I usually ate local at Carenderias and other local food joints. It not offers the cheapest food but for me, coming from abroad, it also makes for the most authentic experience. I of course want to sample the local cuisine and taste the traditional dishes. Even if it means giving a go at Balut; and as you know, I just loved my Tapsilog for breakfast. I spent about 9,50 EUR on food per day (12,90 USD / 560 PHP). This also includes drinks, snacks and the random sunset beer by the beach. It is worth to mention that I do like my beers but I tend not to party a lot and get drunk often. It not only gives me the worst hangovers but it also tends to tear a huge hole in your budget. In every country I visited, alcohol and partying was by far the most expensive activity. I am sure that the Filipinos among you could probably get by with even less money since you know places better and also don’t need the regular fix with western food as we had to do it. Make sure to treat yourself every once in a while with a nice dinner, that of course belongs to traveling just as well.
Activities can really make a huge difference. It really depends what you are after and what you want to do. Relaxing at a nice beach is cheaper than diving for a whole day or doing an island hopping tour. But I can recommend you one thing here. Try not to be too cheap here, meaning that these activities make your holiday enjoyable and the highlight you want it to be. If you really want to do that island hopping tour, then do it, if yo really want to climb that moutain, then do it. Who knows when you will be back there again. Try to save on some other positions instead, like accommodation, food or transportation. Over the course of my journey I spent about 6,00 EUR (8,00 USD / 350 PHP) per day on activities. As this is a rather pointless calculation as you don’t do special activities every single day, I want to list a few examples of things I did along the way:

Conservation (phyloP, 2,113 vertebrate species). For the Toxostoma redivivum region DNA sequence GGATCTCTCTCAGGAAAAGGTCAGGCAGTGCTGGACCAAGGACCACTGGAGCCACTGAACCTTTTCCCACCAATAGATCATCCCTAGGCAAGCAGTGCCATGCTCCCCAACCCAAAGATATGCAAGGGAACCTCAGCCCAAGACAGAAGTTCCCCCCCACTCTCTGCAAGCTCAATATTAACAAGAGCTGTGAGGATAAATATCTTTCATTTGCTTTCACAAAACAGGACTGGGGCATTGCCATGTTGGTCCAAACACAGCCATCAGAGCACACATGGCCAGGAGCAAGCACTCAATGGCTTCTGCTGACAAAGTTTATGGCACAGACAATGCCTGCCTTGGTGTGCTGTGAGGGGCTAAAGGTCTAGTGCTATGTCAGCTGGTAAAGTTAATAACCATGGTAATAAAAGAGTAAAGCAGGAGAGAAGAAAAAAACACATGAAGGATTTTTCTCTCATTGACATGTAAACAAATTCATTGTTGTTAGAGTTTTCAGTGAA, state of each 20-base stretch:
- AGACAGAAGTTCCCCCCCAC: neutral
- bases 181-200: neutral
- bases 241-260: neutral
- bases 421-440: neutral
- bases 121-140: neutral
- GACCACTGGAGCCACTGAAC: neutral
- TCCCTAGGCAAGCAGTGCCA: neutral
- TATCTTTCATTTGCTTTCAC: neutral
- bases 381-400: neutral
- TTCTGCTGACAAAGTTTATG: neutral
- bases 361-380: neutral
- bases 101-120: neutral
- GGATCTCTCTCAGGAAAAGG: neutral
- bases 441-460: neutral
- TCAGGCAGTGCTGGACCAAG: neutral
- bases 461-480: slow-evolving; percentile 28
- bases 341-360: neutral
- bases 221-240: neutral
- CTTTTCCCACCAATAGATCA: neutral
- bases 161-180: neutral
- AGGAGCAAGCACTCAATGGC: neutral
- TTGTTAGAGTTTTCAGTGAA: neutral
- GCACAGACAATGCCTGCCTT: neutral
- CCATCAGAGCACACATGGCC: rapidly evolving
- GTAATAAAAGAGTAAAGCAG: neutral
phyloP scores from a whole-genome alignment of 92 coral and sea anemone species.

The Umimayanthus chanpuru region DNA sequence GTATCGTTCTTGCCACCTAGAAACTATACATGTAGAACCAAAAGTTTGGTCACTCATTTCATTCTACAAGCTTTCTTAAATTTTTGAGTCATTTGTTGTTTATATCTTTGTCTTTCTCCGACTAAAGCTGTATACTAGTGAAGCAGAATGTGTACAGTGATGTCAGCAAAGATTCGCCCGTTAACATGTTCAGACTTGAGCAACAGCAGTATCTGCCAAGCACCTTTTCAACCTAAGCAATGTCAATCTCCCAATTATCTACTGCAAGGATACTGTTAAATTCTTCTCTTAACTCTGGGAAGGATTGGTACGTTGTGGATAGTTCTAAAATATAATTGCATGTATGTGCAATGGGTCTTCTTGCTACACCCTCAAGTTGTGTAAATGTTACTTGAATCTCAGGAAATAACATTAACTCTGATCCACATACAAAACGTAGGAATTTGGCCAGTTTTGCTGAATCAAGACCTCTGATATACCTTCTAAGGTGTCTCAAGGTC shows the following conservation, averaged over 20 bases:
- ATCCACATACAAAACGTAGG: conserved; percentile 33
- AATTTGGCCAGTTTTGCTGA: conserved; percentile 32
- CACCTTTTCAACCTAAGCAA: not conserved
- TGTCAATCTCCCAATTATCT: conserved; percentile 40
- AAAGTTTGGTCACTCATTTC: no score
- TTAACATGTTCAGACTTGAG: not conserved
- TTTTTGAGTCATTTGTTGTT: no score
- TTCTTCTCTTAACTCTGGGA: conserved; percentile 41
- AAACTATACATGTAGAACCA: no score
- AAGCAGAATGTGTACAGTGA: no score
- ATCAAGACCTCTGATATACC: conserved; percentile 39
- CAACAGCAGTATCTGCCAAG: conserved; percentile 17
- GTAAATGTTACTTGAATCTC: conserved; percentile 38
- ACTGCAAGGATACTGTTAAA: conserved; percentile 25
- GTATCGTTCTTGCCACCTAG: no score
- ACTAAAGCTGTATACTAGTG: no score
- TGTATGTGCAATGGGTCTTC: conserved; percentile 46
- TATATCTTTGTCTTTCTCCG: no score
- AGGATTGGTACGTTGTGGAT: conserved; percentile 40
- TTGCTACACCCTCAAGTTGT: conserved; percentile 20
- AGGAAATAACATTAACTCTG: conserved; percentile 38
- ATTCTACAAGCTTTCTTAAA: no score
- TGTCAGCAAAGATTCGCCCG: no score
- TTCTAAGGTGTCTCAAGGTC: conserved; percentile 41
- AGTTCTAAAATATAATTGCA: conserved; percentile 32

Trekking Mt. Pinatubo: 2.400 PHP
Mt. Bulusan-Trek & Guide Fee: 460 PHP (we were a group of 7)
Puerto Princessa Underground River, Sabang: 410 PHP
Motorbike Rental: 350 – 600 PHP (El Nido was the most expensive)
Diving in Coron: 3.000 PHP
Island Hopping Tour El Nido: 900 PHP
Island Hopping Matnog: 500 PHP
Butanding snorkeling Donsol: 880 PHP
Boat to White Island, Camiguin: 160 PHP